Illinois legislators and Gov. Bruce Rauner bickered over potholes, airplanes and other smaller-ticket items Tuesday as officials prepared to answer a contempt charge in federal court alleging the cash-strapped state missed a deadline to pay some service providers.
A court hearing was scheduled Wednesday for the state to explain why it missed an Aug. 21 deadline for a court-ordered payment for services to developmentally disabled residents living in community homes or larger facilities. The state comptroller reported that without a budget, the checking account has cash-flow problems.
But the focus Tuesday was on much smaller budget matters. The House spent the day working to reverse the Republican governor's cuts to child care programs and to release $146 million in fuel-tax money to help cities fill potholes — four-tenths of 1 percent of what the state usually spends annually, and the governor lauded a $2.5 million sale of surplus aircraft.
Rauner's spokeswoman Catherine Kelly said the Legislature's piecemeal spending approach represents Democrats' attempt to "claw their way to a massive tax hike by hamstringing the state with an unbalanced budget."
The state is ending its eighth week without a budget for the year that began July 1. Rauner and Democrats who control the General Assembly have been unable to agree. Democrats favor raising taxes to fill a multibillion-dollar hole. Rauner insists on first approving basic changes to make it easier for business to flourish and obliterate corruption to restore faith in politics.
Much of the money is already spoken for. School spending was approved. Federal court decrees and state court orders eat up much of the rest of the available revenue.
But Comptroller Leslie Munger announced Tuesday that, even with tax money continuing to come in, the cash flow is crimped. The state faced an Aug. 21 payment deadline for services for more than 10,000 developmentally disabled residents who need help with daily tasks while living in community homes or larger state facilities.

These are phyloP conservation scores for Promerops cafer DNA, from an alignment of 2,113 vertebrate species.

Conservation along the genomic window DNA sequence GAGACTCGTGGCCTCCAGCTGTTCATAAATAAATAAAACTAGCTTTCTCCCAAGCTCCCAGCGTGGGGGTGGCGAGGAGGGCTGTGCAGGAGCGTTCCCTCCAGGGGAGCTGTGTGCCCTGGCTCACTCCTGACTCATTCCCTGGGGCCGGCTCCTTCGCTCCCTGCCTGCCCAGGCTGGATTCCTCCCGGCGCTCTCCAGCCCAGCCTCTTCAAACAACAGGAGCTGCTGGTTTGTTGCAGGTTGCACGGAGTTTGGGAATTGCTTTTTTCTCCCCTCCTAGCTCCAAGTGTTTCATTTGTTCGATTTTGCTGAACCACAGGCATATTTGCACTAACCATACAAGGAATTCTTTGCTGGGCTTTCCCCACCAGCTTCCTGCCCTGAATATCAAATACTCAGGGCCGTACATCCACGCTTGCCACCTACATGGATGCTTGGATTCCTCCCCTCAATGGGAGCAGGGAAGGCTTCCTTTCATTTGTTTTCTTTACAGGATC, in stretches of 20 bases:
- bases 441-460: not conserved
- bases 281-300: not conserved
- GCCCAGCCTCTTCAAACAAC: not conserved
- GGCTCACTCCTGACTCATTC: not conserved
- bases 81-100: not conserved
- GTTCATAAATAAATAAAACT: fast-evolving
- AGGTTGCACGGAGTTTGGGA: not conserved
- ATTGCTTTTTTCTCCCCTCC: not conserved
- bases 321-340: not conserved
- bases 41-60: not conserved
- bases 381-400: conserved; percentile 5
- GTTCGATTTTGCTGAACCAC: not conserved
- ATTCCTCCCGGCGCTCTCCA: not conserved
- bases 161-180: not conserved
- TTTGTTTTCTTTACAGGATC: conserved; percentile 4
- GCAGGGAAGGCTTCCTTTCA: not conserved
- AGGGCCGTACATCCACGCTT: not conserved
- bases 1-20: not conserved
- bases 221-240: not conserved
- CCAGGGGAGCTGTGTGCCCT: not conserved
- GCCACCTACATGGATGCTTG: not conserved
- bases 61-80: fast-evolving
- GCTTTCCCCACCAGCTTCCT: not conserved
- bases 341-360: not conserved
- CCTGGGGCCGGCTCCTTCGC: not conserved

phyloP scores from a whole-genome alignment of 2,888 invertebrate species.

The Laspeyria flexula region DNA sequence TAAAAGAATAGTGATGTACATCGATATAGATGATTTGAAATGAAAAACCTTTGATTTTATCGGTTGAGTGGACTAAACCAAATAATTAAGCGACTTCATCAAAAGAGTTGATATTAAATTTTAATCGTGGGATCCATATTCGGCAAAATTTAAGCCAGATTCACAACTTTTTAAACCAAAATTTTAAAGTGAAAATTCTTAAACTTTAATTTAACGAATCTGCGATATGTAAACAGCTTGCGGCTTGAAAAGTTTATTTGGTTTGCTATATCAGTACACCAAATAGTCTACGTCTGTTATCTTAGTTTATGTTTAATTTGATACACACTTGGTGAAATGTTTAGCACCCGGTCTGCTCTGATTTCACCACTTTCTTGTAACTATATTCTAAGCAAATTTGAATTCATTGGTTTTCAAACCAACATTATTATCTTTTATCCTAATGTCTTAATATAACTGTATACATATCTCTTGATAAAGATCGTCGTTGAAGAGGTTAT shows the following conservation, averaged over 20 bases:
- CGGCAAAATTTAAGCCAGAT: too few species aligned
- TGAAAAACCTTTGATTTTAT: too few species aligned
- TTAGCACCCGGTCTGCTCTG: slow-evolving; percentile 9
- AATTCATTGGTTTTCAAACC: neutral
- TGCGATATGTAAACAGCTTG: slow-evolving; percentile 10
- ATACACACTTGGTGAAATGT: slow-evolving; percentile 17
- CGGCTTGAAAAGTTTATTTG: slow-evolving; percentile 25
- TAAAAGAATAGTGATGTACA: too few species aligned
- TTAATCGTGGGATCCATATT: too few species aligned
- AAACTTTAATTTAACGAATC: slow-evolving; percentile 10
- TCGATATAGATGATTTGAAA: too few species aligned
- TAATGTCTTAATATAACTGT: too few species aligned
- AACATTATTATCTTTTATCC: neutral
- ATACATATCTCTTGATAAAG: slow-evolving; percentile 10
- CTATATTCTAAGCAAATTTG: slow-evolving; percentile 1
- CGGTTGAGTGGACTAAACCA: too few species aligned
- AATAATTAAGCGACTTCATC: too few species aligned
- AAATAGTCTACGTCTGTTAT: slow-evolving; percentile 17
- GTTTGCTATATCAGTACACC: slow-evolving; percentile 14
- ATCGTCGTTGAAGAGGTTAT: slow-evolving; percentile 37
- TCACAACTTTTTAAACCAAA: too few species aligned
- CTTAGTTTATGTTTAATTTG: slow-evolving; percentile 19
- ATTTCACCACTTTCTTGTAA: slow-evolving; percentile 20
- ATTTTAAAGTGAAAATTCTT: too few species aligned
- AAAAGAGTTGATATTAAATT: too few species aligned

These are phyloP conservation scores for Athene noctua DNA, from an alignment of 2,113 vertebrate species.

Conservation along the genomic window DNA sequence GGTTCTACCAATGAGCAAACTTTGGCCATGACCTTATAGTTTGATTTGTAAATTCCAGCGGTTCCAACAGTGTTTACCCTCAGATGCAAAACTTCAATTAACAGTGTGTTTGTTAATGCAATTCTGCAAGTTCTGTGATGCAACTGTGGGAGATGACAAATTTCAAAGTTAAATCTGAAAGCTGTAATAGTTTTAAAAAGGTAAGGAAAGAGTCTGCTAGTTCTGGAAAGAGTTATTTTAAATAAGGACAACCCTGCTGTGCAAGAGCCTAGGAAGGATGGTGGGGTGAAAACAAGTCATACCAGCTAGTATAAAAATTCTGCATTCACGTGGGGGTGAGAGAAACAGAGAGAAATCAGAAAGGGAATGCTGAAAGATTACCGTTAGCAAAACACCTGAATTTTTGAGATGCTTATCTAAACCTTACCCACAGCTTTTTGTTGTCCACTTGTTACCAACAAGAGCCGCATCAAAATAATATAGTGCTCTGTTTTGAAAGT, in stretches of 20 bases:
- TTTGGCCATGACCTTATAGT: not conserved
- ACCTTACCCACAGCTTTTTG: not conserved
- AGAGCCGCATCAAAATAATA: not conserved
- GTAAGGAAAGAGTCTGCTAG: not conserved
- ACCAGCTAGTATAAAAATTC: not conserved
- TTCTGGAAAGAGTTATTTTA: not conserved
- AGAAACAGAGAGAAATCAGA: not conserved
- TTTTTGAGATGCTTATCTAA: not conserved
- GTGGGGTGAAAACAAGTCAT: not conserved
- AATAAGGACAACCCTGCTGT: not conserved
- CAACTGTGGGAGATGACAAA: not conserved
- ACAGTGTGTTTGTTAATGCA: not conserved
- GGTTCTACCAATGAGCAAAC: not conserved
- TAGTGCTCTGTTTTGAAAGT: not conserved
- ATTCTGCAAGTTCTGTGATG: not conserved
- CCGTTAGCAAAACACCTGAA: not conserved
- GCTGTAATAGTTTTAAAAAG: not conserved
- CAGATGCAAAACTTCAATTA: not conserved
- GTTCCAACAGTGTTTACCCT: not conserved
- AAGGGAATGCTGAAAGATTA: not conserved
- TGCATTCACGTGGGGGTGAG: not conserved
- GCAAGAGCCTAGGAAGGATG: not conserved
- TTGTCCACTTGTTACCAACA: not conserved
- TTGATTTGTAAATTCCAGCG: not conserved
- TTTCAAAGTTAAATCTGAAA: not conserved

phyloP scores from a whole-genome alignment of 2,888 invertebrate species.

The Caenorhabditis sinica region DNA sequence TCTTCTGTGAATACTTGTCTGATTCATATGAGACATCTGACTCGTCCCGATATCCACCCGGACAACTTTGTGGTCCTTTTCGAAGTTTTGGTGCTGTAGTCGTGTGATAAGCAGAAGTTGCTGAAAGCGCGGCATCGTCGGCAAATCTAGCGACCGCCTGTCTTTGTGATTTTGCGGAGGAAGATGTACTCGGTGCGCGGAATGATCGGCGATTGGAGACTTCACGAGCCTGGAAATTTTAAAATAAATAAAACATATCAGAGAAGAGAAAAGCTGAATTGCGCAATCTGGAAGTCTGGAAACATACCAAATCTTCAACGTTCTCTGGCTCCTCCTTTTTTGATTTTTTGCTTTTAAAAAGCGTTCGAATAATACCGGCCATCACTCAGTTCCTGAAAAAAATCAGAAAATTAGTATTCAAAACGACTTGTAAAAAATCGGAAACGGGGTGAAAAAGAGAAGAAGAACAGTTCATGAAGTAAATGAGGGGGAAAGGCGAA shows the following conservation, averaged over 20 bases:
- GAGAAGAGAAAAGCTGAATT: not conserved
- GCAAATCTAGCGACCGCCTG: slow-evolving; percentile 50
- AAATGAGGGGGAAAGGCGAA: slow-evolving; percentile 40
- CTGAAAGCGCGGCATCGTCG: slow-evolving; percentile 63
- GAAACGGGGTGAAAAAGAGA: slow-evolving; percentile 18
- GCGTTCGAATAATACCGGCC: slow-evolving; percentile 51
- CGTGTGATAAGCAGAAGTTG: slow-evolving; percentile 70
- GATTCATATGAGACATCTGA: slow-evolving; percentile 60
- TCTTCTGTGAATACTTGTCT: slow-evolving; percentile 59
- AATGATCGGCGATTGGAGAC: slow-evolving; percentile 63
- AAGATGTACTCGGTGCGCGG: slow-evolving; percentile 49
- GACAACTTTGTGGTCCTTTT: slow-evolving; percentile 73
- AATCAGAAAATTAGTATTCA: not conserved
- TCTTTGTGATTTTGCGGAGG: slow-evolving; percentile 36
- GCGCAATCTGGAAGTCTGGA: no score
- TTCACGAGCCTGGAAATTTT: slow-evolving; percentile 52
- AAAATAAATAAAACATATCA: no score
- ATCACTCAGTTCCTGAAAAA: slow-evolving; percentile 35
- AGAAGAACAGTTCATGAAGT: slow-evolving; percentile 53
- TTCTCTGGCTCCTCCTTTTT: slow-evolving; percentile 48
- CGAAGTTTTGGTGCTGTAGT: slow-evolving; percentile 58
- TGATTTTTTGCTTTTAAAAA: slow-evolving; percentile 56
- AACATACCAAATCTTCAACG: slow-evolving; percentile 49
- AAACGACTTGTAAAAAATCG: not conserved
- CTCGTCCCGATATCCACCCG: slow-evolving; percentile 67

Munger spokesman Rich Carter said the state paid $71 million Tuesday to the organizations that run the community homes. But a lawyer representing the plaintiffs in the 2011 lawsuit settlement said the residence operators haven't seen any money.
"If they don't receive timely payment, many of them will have to close," said Barry Taylor, a lawyer for Equip for Equality. "Our clients are placed in jeopardy."
At the Capitol, House Democrats convened for a weekly session and took up a disputed child care program and motor-fuel tax disbursements to local governments. Lawmakers took no action but heard testimony on both issues in a hearing before the full House.
A committee sent to the floor a Senate-approved measure that restores funding for the child care program for working parents. With no budget to pay for it, Rauner imposed an emergency rule that severely restricted eligibility for the program — his administration acknowledged up to 90 percent of those who previously qualified no longer do.
Deputy Majority Leader Lou Lang, a Democrat from Skokie, brought up the Department of Human Services reassignment of Linda Saterfield, state child care administrator since 1998, after she testified before a legislative committee that the cuts would be "devastating." DHS spokeswoman Veronica Vera said last week that Saterfield was transferred for "internal personnel reasons" without elaborating.
Democratic leadership introduced a measure authorizing the release of $146 million to city and county governments, the portion owed them from a 19-cents-per-gallon motor-fuel tax. The Illinois Department of Transportation has collected $57 million since July 1 but had no appropriation authority to dispense it, spokesman Guy Tridgell said. Lawmakers took no vote on the proposal, which also included $120 million for child care services.
Rauner made no personal appearances, but in a news release pronounced the sale of five surplus aircraft for $2.5 million after three previously failed attempts to attract buyers. Rauner said disposal of the machines also means $1 million saved in upcoming inspections and repairs.